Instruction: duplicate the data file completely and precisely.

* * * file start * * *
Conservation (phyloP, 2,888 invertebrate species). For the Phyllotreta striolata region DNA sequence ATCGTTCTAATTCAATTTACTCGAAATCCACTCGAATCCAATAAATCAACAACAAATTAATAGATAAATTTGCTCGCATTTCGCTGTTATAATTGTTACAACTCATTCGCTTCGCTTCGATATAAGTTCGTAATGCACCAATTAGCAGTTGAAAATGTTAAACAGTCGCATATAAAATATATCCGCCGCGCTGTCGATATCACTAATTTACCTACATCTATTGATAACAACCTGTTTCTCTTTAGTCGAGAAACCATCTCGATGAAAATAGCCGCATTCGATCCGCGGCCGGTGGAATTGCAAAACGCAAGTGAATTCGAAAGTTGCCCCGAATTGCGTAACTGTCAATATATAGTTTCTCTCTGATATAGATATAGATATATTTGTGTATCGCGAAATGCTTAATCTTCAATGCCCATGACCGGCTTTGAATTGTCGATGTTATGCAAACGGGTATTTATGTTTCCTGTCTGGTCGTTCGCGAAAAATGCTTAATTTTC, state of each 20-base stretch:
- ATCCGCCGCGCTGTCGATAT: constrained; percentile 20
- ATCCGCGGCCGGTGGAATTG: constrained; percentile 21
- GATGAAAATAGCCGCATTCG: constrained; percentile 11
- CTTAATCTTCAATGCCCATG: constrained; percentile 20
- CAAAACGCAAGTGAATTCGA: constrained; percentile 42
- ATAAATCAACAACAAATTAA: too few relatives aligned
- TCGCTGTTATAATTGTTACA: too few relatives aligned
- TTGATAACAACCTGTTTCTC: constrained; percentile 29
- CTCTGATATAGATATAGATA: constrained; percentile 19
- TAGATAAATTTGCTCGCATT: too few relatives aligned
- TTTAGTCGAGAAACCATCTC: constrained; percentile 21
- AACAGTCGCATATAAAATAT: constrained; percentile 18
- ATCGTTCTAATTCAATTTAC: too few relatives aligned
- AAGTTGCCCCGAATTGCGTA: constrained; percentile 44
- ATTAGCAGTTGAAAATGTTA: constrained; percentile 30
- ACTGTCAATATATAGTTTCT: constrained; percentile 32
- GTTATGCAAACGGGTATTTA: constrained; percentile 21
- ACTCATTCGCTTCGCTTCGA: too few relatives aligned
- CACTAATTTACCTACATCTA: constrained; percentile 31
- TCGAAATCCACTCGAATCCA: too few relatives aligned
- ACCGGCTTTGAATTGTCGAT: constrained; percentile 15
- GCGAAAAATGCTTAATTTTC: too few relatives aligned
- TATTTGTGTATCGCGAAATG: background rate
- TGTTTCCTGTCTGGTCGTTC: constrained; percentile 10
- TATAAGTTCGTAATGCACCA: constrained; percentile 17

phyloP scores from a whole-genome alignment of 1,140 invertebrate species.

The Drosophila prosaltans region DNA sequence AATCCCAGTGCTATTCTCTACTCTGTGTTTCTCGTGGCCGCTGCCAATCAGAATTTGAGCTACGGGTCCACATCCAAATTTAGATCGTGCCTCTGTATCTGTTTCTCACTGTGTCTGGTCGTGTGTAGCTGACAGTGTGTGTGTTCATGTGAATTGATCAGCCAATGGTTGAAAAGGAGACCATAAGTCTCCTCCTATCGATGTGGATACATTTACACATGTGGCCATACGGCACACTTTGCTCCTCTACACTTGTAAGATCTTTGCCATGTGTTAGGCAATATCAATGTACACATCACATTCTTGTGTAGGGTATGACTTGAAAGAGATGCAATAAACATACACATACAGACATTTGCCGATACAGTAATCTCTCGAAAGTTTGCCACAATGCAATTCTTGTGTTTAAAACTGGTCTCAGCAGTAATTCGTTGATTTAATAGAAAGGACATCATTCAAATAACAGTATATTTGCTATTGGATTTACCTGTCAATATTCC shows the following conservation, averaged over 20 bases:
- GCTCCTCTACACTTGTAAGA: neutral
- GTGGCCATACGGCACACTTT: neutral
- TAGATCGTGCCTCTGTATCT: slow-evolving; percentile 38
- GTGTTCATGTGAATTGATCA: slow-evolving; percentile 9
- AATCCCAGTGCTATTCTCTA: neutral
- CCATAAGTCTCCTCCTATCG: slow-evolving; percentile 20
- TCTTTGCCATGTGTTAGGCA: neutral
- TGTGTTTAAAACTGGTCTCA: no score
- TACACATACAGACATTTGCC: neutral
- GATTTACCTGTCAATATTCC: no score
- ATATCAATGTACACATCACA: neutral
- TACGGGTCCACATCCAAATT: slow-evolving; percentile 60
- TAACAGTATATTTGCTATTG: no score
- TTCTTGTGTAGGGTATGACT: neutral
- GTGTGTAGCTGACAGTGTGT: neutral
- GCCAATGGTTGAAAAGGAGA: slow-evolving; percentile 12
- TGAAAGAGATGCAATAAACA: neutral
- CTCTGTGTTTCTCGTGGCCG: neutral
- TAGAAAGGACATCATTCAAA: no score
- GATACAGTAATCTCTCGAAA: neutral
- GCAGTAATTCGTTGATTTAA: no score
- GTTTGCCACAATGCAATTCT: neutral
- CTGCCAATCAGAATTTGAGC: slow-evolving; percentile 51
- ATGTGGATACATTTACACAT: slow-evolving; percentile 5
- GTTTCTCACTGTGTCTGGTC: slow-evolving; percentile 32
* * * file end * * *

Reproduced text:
Conservation (phyloP, 2,888 invertebrate species). For the Phyllotreta striolata region DNA sequence ATCGTTCTAATTCAATTTACTCGAAATCCACTCGAATCCAATAAATCAACAACAAATTAATAGATAAATTTGCTCGCATTTCGCTGTTATAATTGTTACAACTCATTCGCTTCGCTTCGATATAAGTTCGTAATGCACCAATTAGCAGTTGAAAATGTTAAACAGTCGCATATAAAATATATCCGCCGCGCTGTCGATATCACTAATTTACCTACATCTATTGATAACAACCTGTTTCTCTTTAGTCGAGAAACCATCTCGATGAAAATAGCCGCATTCGATCCGCGGCCGGTGGAATTGCAAAACGCAAGTGAATTCGAAAGTTGCCCCGAATTGCGTAACTGTCAATATATAGTTTCTCTCTGATATAGATATAGATATATTTGTGTATCGCGAAATGCTTAATCTTCAATGCCCATGACCGGCTTTGAATTGTCGATGTTATGCAAACGGGTATTTATGTTTCCTGTCTGGTCGTTCGCGAAAAATGCTTAATTTTC, state of each 20-base stretch:
- ATCCGCCGCGCTGTCGATAT: constrained; percentile 20
- ATCCGCGGCCGGTGGAATTG: constrained; percentile 21
- GATGAAAATAGCCGCATTCG: constrained; percentile 11
- CTTAATCTTCAATGCCCATG: constrained; percentile 20
- CAAAACGCAAGTGAATTCGA: constrained; percentile 42
- ATAAATCAACAACAAATTAA: too few relatives aligned
- TCGCTGTTATAATTGTTACA: too few relatives aligned
- TTGATAACAACCTGTTTCTC: constrained; percentile 29
- CTCTGATATAGATATAGATA: constrained; percentile 19
- TAGATAAATTTGCTCGCATT: too few relatives aligned
- TTTAGTCGAGAAACCATCTC: constrained; percentile 21
- AACAGTCGCATATAAAATAT: constrained; percentile 18
- ATCGTTCTAATTCAATTTAC: too few relatives aligned
- AAGTTGCCCCGAATTGCGTA: constrained; percentile 44
- ATTAGCAGTTGAAAATGTTA: constrained; percentile 30
- ACTGTCAATATATAGTTTCT: constrained; percentile 32
- GTTATGCAAACGGGTATTTA: constrained; percentile 21
- ACTCATTCGCTTCGCTTCGA: too few relatives aligned
- CACTAATTTACCTACATCTA: constrained; percentile 31
- TCGAAATCCACTCGAATCCA: too few relatives aligned
- ACCGGCTTTGAATTGTCGAT: constrained; percentile 15
- GCGAAAAATGCTTAATTTTC: too few relatives aligned
- TATTTGTGTATCGCGAAATG: background rate
- TGTTTCCTGTCTGGTCGTTC: constrained; percentile 10
- TATAAGTTCGTAATGCACCA: constrained; percentile 17

phyloP scores from a whole-genome alignment of 1,140 invertebrate species.

The Drosophila prosaltans region DNA sequence AATCCCAGTGCTATTCTCTACTCTGTGTTTCTCGTGGCCGCTGCCAATCAGAATTTGAGCTACGGGTCCACATCCAAATTTAGATCGTGCCTCTGTATCTGTTTCTCACTGTGTCTGGTCGTGTGTAGCTGACAGTGTGTGTGTTCATGTGAATTGATCAGCCAATGGTTGAAAAGGAGACCATAAGTCTCCTCCTATCGATGTGGATACATTTACACATGTGGCCATACGGCACACTTTGCTCCTCTACACTTGTAAGATCTTTGCCATGTGTTAGGCAATATCAATGTACACATCACATTCTTGTGTAGGGTATGACTTGAAAGAGATGCAATAAACATACACATACAGACATTTGCCGATACAGTAATCTCTCGAAAGTTTGCCACAATGCAATTCTTGTGTTTAAAACTGGTCTCAGCAGTAATTCGTTGATTTAATAGAAAGGACATCATTCAAATAACAGTATATTTGCTATTGGATTTACCTGTCAATATTCC shows the following conservation, averaged over 20 bases:
- GCTCCTCTACACTTGTAAGA: neutral
- GTGGCCATACGGCACACTTT: neutral
- TAGATCGTGCCTCTGTATCT: slow-evolving; percentile 38
- GTGTTCATGTGAATTGATCA: slow-evolving; percentile 9
- AATCCCAGTGCTATTCTCTA: neutral
- CCATAAGTCTCCTCCTATCG: slow-evolving; percentile 20
- TCTTTGCCATGTGTTAGGCA: neutral
- TGTGTTTAAAACTGGTCTCA: no score
- TACACATACAGACATTTGCC: neutral
- GATTTACCTGTCAATATTCC: no score
- ATATCAATGTACACATCACA: neutral
- TACGGGTCCACATCCAAATT: slow-evolving; percentile 60
- TAACAGTATATTTGCTATTG: no score
- TTCTTGTGTAGGGTATGACT: neutral
- GTGTGTAGCTGACAGTGTGT: neutral
- GCCAATGGTTGAAAAGGAGA: slow-evolving; percentile 12
- TGAAAGAGATGCAATAAACA: neutral
- CTCTGTGTTTCTCGTGGCCG: neutral
- TAGAAAGGACATCATTCAAA: no score
- GATACAGTAATCTCTCGAAA: neutral
- GCAGTAATTCGTTGATTTAA: no score
- GTTTGCCACAATGCAATTCT: neutral
- CTGCCAATCAGAATTTGAGC: slow-evolving; percentile 51
- ATGTGGATACATTTACACAT: slow-evolving; percentile 5
- GTTTCTCACTGTGTCTGGTC: slow-evolving; percentile 32